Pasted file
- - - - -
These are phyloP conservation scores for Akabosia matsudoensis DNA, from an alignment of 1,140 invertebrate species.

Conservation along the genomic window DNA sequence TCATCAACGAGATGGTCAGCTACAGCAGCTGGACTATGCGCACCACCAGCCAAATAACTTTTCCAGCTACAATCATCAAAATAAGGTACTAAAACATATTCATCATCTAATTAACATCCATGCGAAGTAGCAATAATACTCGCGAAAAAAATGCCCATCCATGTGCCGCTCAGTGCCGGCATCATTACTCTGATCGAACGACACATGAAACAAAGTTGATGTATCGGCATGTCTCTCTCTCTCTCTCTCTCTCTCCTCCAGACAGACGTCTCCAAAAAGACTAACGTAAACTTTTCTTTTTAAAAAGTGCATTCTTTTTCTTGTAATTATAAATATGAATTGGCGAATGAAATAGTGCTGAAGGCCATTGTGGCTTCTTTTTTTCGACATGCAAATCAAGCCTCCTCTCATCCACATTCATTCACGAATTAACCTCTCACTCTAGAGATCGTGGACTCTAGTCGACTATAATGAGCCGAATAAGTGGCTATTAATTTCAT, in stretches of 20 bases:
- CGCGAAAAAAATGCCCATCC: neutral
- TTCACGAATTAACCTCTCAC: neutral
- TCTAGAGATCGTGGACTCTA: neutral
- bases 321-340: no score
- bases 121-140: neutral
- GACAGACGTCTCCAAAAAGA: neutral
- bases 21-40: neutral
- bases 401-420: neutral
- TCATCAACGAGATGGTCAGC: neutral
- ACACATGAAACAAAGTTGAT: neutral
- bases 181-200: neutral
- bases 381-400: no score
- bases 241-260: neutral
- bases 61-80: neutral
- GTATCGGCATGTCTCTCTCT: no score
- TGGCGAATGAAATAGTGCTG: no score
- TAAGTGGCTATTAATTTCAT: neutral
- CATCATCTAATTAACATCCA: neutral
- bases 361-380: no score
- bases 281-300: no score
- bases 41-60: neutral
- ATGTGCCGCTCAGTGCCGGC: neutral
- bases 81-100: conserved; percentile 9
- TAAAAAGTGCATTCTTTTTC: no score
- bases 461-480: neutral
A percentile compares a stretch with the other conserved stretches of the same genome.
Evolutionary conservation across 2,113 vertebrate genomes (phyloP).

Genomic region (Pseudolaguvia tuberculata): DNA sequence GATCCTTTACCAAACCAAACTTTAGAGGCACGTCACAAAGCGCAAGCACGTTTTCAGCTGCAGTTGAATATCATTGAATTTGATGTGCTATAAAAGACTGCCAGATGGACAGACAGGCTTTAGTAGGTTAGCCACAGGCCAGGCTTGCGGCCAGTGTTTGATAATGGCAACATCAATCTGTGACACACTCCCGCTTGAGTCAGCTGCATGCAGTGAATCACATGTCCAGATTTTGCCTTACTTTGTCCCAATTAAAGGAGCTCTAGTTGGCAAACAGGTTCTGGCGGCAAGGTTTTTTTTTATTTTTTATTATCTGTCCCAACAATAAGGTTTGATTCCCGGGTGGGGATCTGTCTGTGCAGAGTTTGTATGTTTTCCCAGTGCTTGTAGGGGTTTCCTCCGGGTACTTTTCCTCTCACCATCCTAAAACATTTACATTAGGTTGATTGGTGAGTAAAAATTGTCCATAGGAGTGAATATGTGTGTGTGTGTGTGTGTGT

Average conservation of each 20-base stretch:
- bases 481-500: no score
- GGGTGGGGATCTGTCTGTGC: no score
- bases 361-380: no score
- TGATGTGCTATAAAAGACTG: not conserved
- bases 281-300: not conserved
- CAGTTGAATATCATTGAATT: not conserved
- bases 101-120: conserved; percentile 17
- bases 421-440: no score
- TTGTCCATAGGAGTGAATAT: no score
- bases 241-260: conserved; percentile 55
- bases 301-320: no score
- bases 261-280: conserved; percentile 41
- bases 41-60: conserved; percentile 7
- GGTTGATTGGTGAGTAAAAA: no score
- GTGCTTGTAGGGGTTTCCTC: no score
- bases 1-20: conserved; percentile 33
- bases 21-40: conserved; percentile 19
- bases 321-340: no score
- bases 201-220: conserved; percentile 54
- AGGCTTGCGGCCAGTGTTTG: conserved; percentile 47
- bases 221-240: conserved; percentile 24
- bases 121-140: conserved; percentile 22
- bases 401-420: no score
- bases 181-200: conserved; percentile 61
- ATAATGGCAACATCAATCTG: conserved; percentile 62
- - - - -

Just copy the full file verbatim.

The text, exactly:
These are phyloP conservation scores for Akabosia matsudoensis DNA, from an alignment of 1,140 invertebrate species.

Conservation along the genomic window DNA sequence TCATCAACGAGATGGTCAGCTACAGCAGCTGGACTATGCGCACCACCAGCCAAATAACTTTTCCAGCTACAATCATCAAAATAAGGTACTAAAACATATTCATCATCTAATTAACATCCATGCGAAGTAGCAATAATACTCGCGAAAAAAATGCCCATCCATGTGCCGCTCAGTGCCGGCATCATTACTCTGATCGAACGACACATGAAACAAAGTTGATGTATCGGCATGTCTCTCTCTCTCTCTCTCTCTCTCCTCCAGACAGACGTCTCCAAAAAGACTAACGTAAACTTTTCTTTTTAAAAAGTGCATTCTTTTTCTTGTAATTATAAATATGAATTGGCGAATGAAATAGTGCTGAAGGCCATTGTGGCTTCTTTTTTTCGACATGCAAATCAAGCCTCCTCTCATCCACATTCATTCACGAATTAACCTCTCACTCTAGAGATCGTGGACTCTAGTCGACTATAATGAGCCGAATAAGTGGCTATTAATTTCAT, in stretches of 20 bases:
- CGCGAAAAAAATGCCCATCC: neutral
- TTCACGAATTAACCTCTCAC: neutral
- TCTAGAGATCGTGGACTCTA: neutral
- bases 321-340: no score
- bases 121-140: neutral
- GACAGACGTCTCCAAAAAGA: neutral
- bases 21-40: neutral
- bases 401-420: neutral
- TCATCAACGAGATGGTCAGC: neutral
- ACACATGAAACAAAGTTGAT: neutral
- bases 181-200: neutral
- bases 381-400: no score
- bases 241-260: neutral
- bases 61-80: neutral
- GTATCGGCATGTCTCTCTCT: no score
- TGGCGAATGAAATAGTGCTG: no score
- TAAGTGGCTATTAATTTCAT: neutral
- CATCATCTAATTAACATCCA: neutral
- bases 361-380: no score
- bases 281-300: no score
- bases 41-60: neutral
- ATGTGCCGCTCAGTGCCGGC: neutral
- bases 81-100: conserved; percentile 9
- TAAAAAGTGCATTCTTTTTC: no score
- bases 461-480: neutral
A percentile compares a stretch with the other conserved stretches of the same genome.
Evolutionary conservation across 2,113 vertebrate genomes (phyloP).

Genomic region (Pseudolaguvia tuberculata): DNA sequence GATCCTTTACCAAACCAAACTTTAGAGGCACGTCACAAAGCGCAAGCACGTTTTCAGCTGCAGTTGAATATCATTGAATTTGATGTGCTATAAAAGACTGCCAGATGGACAGACAGGCTTTAGTAGGTTAGCCACAGGCCAGGCTTGCGGCCAGTGTTTGATAATGGCAACATCAATCTGTGACACACTCCCGCTTGAGTCAGCTGCATGCAGTGAATCACATGTCCAGATTTTGCCTTACTTTGTCCCAATTAAAGGAGCTCTAGTTGGCAAACAGGTTCTGGCGGCAAGGTTTTTTTTTATTTTTTATTATCTGTCCCAACAATAAGGTTTGATTCCCGGGTGGGGATCTGTCTGTGCAGAGTTTGTATGTTTTCCCAGTGCTTGTAGGGGTTTCCTCCGGGTACTTTTCCTCTCACCATCCTAAAACATTTACATTAGGTTGATTGGTGAGTAAAAATTGTCCATAGGAGTGAATATGTGTGTGTGTGTGTGTGTGT

Average conservation of each 20-base stretch:
- bases 481-500: no score
- GGGTGGGGATCTGTCTGTGC: no score
- bases 361-380: no score
- TGATGTGCTATAAAAGACTG: not conserved
- bases 281-300: not conserved
- CAGTTGAATATCATTGAATT: not conserved
- bases 101-120: conserved; percentile 17
- bases 421-440: no score
- TTGTCCATAGGAGTGAATAT: no score
- bases 241-260: conserved; percentile 55
- bases 301-320: no score
- bases 261-280: conserved; percentile 41
- bases 41-60: conserved; percentile 7
- GGTTGATTGGTGAGTAAAAA: no score
- GTGCTTGTAGGGGTTTCCTC: no score
- bases 1-20: conserved; percentile 33
- bases 21-40: conserved; percentile 19
- bases 321-340: no score
- bases 201-220: conserved; percentile 54
- AGGCTTGCGGCCAGTGTTTG: conserved; percentile 47
- bases 221-240: conserved; percentile 24
- bases 121-140: conserved; percentile 22
- bases 401-420: no score
- bases 181-200: conserved; percentile 61
- ATAATGGCAACATCAATCTG: conserved; percentile 62